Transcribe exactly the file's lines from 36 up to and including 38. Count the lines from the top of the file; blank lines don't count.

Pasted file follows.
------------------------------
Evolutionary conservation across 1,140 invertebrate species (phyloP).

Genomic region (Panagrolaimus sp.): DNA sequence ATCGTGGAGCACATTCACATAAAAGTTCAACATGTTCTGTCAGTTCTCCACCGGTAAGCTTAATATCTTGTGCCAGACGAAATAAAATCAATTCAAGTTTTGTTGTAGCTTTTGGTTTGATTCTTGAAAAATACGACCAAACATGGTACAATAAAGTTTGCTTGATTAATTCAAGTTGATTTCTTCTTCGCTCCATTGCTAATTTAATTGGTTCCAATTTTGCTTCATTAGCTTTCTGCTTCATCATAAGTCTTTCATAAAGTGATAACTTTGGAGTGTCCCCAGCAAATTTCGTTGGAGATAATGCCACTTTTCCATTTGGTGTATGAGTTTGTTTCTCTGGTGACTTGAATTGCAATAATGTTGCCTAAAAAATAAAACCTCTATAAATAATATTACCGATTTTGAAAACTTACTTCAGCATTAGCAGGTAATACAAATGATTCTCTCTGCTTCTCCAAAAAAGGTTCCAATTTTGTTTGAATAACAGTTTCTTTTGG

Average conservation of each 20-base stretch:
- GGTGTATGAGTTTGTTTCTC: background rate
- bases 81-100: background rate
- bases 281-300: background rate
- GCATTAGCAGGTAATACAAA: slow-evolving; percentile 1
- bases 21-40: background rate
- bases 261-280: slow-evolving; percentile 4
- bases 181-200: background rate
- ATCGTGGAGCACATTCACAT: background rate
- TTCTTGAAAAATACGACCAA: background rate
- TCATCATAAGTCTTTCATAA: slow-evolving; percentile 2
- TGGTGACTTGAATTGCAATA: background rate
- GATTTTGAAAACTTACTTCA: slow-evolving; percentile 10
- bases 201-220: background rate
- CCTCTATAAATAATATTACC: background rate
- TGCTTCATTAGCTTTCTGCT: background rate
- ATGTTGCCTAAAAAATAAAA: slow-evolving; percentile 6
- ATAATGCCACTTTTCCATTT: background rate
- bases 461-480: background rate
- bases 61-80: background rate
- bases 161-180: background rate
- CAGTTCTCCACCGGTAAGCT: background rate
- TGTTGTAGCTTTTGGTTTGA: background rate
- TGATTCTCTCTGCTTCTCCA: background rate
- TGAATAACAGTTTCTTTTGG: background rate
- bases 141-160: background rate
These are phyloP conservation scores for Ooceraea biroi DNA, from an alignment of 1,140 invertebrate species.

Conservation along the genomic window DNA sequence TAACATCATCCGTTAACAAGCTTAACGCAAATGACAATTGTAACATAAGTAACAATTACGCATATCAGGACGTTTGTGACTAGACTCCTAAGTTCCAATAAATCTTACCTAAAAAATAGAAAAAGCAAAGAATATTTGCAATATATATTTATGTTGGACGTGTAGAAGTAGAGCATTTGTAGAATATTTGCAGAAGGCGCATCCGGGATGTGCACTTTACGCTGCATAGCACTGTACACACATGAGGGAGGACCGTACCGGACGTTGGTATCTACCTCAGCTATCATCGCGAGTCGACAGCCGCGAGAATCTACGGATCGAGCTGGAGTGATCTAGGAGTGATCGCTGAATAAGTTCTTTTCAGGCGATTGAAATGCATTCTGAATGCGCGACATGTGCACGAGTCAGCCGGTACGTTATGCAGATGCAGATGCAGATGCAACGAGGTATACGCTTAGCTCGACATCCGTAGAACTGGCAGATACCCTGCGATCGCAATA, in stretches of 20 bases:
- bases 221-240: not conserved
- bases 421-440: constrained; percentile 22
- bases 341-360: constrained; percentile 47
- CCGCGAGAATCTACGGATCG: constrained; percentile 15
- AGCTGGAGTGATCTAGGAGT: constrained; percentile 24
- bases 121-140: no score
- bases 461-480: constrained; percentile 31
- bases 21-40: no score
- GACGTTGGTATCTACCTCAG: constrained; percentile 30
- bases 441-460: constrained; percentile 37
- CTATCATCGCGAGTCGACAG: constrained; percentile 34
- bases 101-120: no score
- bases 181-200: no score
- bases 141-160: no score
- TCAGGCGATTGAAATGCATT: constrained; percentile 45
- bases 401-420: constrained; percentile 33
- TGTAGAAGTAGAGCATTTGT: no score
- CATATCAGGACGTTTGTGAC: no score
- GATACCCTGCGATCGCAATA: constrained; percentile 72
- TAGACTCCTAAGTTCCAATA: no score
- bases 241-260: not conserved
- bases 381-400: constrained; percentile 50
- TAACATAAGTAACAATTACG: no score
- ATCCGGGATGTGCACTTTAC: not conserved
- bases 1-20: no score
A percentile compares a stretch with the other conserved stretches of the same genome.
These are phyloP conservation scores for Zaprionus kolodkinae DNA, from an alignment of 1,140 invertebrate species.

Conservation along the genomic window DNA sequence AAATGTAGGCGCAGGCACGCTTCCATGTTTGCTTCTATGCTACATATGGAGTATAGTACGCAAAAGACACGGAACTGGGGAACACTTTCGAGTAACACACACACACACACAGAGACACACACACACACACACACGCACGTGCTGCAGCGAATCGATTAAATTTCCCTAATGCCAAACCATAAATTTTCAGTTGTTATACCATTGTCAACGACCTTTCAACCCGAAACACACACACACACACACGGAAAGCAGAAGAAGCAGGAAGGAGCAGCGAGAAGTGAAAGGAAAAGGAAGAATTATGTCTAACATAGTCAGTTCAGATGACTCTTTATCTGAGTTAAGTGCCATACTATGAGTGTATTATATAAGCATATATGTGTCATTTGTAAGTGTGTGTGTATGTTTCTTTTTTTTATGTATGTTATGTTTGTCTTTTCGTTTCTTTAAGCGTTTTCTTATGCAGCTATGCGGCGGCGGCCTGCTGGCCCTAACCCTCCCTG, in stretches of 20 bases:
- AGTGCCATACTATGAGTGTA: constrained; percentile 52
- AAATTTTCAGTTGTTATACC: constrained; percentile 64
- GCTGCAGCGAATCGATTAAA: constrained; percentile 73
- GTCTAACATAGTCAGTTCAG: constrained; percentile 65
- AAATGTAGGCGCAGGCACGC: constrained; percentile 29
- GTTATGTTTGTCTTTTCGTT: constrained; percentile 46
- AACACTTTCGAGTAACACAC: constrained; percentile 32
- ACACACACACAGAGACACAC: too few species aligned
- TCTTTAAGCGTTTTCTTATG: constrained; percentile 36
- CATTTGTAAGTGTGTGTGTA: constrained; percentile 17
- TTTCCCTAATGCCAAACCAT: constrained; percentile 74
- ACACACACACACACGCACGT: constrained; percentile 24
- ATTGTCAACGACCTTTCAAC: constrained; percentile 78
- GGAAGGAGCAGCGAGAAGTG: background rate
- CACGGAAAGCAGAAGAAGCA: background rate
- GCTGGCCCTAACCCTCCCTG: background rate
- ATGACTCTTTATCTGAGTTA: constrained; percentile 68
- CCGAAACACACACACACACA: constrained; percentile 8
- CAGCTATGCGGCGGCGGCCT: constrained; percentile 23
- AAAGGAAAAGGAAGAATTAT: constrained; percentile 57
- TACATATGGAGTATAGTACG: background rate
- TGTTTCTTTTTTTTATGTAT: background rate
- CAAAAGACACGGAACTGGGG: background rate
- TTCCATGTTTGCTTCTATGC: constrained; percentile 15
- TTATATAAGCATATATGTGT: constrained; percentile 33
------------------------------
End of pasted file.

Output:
- bases 121-140: no score
- bases 461-480: constrained; percentile 31
- bases 21-40: no score